Catriel Lev's Blog: VeHaShalom VeHaEmmet

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Catriel Lev
כתריאל לב

Feb 2, 2011

Kashrut and Spirituality

As far as Kashrut and spirituality, in food and in the other parts of our lives, goes, we (and especially certain Rabbis in Bet Shemesh) should keep in mind the following facts:

1. Almost all of food Kashrut relates to some Lavim (prohibitions) in the Torah which, while important, are NOT extremely serious Torah violations.

2. Almost all of the "Kashrut exposés" which have been publicized in certain Kashrut lectures and on the Email lists have related either to technical problems with a Kashrut certificate (while the people who provide the food being discussed are known to be people who would never, in any case, feed other Jews non-Kosher food), or accusations that a store may be putting up a letter from a Mehadrin Kashrut organization on their wall in order to deceive people into thinking they have a Mehadrin Hechsher when they ONLY have a Hechsher certifying that their food is Kosher.

3. Sexual offenses against children (or adults) involve several very serious transgressions upon Torah law, and, in many cases, may involve transgressions with a Karet (excision) penalty, or even a capital crime by Torah law.

4. Any suspicions of sexual offenses must be meticulously investigated by the proper authorities who know how to deal with serious crimes like these, and must never be brushed off with statements like, "The accused is above suspicion, and this must be a case of the accusers trying to damage his reputation and nothing more," which Chazal warned against with their warnings like, "Ein Apotropus LeArayot," because we all know that on sexual matters a good reputation in religious circles does not guarantee that there will be no misconduct. In fact, in Jewish society today it is generally accepted that you can trust the Kashrut of the food that a "Frum Jew" who is a sexual offender (or criminal of some other type) feeds you. Indeed, quite a few instances have come to light of people who kept Kashrut very meticulously, but cheated others in business (or slept with other people's wives, or perpetrated some other sexual offense).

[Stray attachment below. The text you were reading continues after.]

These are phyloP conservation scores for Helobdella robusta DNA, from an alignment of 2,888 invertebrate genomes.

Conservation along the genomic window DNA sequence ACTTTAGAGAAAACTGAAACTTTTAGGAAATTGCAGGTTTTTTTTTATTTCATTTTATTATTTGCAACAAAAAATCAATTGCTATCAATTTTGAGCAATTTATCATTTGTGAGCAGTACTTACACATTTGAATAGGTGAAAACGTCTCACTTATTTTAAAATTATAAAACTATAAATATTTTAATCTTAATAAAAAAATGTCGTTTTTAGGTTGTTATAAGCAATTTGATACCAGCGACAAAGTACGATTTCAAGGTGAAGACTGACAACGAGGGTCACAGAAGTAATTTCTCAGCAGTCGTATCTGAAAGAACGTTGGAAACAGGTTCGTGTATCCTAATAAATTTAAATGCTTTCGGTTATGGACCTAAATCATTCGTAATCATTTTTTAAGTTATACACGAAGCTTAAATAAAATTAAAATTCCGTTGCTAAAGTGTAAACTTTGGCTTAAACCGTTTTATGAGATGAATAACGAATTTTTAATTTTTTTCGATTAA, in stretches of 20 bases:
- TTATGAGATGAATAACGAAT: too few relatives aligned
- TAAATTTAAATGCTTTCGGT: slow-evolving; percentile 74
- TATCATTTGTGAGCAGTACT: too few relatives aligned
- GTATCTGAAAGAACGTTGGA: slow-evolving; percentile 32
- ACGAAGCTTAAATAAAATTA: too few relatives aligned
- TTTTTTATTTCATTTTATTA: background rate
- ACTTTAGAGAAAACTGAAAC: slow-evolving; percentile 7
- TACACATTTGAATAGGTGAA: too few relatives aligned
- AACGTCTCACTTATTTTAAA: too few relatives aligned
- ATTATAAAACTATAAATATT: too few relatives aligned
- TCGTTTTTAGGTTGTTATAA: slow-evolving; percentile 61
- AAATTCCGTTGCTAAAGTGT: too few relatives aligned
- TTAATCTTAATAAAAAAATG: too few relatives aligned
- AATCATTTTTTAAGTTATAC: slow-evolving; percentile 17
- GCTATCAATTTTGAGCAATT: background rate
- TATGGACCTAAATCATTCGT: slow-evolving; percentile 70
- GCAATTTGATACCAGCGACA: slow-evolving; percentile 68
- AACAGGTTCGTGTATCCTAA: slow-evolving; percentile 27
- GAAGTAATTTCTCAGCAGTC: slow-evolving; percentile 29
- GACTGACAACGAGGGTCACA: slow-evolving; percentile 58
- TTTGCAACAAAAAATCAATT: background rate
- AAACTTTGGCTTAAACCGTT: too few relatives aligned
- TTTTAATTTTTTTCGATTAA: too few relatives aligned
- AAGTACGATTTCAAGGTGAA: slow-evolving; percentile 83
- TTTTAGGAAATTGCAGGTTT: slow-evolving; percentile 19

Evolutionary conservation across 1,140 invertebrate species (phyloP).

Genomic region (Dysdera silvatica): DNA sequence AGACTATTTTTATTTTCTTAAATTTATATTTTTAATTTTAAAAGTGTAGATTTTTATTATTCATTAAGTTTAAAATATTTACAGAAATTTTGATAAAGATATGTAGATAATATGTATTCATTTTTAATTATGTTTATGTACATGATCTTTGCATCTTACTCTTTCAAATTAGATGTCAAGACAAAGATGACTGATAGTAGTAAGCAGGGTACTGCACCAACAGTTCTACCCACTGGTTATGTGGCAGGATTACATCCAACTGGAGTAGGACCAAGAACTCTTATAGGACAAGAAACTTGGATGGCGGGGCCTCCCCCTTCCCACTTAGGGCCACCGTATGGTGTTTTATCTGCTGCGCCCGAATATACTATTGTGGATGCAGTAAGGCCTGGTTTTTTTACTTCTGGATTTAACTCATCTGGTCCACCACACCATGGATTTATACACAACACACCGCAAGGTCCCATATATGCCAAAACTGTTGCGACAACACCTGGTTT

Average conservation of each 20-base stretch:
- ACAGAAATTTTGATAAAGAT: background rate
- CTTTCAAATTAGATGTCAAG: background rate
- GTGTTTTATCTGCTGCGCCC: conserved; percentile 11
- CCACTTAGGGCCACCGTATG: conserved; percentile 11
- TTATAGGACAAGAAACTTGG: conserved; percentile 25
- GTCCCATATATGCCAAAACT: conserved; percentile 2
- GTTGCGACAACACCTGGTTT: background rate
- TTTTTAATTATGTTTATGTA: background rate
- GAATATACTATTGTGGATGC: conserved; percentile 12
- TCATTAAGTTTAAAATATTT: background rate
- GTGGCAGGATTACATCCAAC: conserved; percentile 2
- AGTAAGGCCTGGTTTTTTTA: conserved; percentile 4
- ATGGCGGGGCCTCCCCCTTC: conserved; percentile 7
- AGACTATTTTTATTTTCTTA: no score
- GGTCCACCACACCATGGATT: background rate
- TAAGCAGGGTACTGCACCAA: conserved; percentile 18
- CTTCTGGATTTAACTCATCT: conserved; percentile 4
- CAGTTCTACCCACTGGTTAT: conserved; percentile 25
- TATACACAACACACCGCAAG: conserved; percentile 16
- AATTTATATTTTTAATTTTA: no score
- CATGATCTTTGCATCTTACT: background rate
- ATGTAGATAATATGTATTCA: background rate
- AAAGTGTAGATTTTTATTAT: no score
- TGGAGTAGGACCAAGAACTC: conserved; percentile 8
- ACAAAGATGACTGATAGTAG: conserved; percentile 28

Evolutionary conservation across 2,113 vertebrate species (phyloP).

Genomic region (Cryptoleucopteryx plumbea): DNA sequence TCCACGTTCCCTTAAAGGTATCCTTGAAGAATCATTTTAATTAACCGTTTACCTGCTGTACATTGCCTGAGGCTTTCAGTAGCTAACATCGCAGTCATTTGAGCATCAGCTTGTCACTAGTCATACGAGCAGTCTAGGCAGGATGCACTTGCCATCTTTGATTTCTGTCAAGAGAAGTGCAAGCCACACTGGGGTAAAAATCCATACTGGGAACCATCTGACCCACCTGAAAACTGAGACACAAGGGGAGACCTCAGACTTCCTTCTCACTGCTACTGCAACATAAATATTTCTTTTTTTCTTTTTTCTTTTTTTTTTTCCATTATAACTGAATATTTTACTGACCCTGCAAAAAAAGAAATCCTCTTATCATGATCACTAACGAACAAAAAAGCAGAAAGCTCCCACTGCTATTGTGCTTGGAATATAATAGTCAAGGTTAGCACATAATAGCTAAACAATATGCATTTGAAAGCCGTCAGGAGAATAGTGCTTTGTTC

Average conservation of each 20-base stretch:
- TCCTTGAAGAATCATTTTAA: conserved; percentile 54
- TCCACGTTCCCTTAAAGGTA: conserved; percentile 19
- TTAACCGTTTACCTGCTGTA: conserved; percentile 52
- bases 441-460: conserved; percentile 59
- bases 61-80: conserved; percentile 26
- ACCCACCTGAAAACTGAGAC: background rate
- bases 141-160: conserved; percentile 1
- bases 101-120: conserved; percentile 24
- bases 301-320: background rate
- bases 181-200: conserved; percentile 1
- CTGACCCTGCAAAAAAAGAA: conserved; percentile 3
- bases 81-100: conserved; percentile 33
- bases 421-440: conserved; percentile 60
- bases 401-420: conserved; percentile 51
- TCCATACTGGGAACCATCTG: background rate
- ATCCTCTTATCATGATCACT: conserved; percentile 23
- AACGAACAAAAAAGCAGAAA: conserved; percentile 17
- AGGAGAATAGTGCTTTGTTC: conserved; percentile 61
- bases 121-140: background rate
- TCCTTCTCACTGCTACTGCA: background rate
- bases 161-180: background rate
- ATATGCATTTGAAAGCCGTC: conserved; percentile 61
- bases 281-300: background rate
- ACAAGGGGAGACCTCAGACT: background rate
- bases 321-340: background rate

5. The only way someone who is falsely accused can truly clear his/her name, without any suspicions of cover-up, is if a serious investigation is conducted by the proper authorities, and, after thorough investigation, the conclusion is reached that the person did not commit any sexual offense. In certain cases it may be discovered, after serious investigation, that the accusations were false; but it is much more likely that the accusations are true if someone is willing to embarrass himself (and we all know that it is embarrassing in religious society to bring up sexual conduct in any case) by bringing up sexual misconduct perpetrated against him/her.

6. Even if somehow a sexual offender can be investigated without reporting him to the Police, what reliable guarantee can be given that he will get the counseling which he needs, be kept away from tempting situations in the future, and that innocent victims (both those in the past, and those whom he might potentially victimize in the future) will be protected from him? In many cases where a sexual offender was identified, the religious community simply "covered up" for him and, perhaps, had him transferred to a different community where he wasn't known as a sexual offender, but where he DID have every opportunity to victimize new unsuspecting victims.

It is clear from the above that investigation of suspected sexual abuse should be a MUCH HIGHER PRIORITY in the religious community than investigation of Kashrut suspicions (though neither deception with regard to sexual prohibitions and violations of them, nor deception with regard to Kashrut laws and violations of them, should be accepted and "brushed under the rug").

It would be good for all Jewish community leaders, especially those in Ramat Bet Shemesh, to take note of the above and to exert their influence to put the stronger emphasis where it belongs, and not to waste so much effort trying to publicize who does not have a Mehadrin Hechsher even though he is Kosher (which, in any case, any alert consumer can find out for himself).

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